Plunging fish exports this year point to the widespread disappearance of fish in the Tonle Sap and Mekong rivers even as fish farms expand to meet domestic demand, fishers and officials said on Friday.
Fish exports fell 84 percent in the first nine months this year compared to the same period a year earlier, according to Agriculture Ministry figures.
Fresh fish exports decreased from 5,502 tons to 1,498 tons, while processed fish products fell from about 5,000 tons to 232 tons, said Srey Vuthy, ministry spokesperson.
The goal for fresh fish exports this year had been 15,000 tons, Vuthy added. Vietnam and Thailand are the main fish export markets for Cambodia, he said.
Long Sochet, a 62-year-old fishers association chief living along the Tonle Sap in Pursat province, said the fish catch in his area was down about 70 percent compared to last year.
“The water level has become much more unstable,” Sochet said. “The fishermen are struggling more with their living.”
Small fish — used for making prahok, or fermented fish paste — could be exported to Thailand and Vietnam, while small shrimp could be sold to China, he said. Otherwise, the best fish caught during the dry season from March to May were most apt for export, he said.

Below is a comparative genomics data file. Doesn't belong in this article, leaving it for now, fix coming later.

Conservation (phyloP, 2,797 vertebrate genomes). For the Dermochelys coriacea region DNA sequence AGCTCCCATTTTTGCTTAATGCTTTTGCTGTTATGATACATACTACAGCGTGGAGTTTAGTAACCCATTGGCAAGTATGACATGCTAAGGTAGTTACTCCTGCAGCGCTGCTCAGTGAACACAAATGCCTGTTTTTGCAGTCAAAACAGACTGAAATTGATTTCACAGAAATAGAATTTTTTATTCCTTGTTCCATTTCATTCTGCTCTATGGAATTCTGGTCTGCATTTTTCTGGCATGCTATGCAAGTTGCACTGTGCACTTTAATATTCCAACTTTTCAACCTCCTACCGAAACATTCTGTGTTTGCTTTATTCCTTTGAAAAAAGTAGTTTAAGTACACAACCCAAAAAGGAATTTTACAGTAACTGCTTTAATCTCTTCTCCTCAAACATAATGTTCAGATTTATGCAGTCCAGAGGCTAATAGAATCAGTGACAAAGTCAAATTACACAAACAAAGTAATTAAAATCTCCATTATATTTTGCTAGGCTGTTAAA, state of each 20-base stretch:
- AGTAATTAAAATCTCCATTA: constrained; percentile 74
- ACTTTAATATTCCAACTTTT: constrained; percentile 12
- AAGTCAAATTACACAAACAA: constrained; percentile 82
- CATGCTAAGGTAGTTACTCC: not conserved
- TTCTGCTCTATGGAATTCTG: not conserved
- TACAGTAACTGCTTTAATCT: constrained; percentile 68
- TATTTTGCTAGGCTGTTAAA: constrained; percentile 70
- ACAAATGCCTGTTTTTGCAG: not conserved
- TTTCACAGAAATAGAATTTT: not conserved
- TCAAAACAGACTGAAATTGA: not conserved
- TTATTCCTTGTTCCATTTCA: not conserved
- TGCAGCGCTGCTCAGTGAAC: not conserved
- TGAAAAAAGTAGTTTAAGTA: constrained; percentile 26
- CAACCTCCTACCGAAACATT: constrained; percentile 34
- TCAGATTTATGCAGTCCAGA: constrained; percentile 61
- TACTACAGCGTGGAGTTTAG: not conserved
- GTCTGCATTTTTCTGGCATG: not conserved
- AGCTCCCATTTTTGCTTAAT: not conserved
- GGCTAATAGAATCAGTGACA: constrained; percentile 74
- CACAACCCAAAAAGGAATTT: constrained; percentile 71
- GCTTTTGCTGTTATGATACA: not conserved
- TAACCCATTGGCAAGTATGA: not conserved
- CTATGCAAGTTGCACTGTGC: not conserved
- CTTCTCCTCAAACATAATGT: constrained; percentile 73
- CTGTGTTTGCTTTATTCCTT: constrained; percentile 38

But the Tonle Sap had been several meters lower than usual this year, Sochet said — a phenomenon observers have argued is caused by dams along the Mekong river, especially in China and Laos, restricting water flows.
Phorn Rany, who has fish farms in Pursat and Prey Veng provinces, said farmed fish were not wanted in export markets.
“This is the natural problem. We see that river fish are disappearing along with fish in the fields because we use too much chemical fertilizers,” Rany said. “So natural [field] fish are almost gone and river fish decline from year to year.”
A fish merchant in Pursat’s Bakan district, Bun Lyhour, said the supply of fish had plunged this year. Last year, he bought 2 to 6 tons from fishers every day, but this year it was between 100 kg and 1 ton. The supply had been on a steady decline, but this year was the worst, he said.
“It’s really very different,” Lyhour told VOD. “This year is far different.”
Agriculture Minister Veng Sakhon said the decline in fish exports won’t affect the economy because quantities were already small, but it was still a worrying trend.
“The important reason, as we know, is that the Tonle Sap is lower than before, because there is the problem of less water flowing from the Mekong,” Sakhon said. “The amount of natural fish is less than before. So [exports] decline too, because buyers prefer natural fish.”
Climate change was contributing to the decline of fish stocks — especially less rainfall in the upper Mekong, he said, denying that dams were the problem. The government was working to crack down on illegal fishing and the clearing of flooded forests, he added.
“It’s really a concern,” Sakhon said. “But that’s why the government … is pushing people to do fish farming to fulfill the demand.”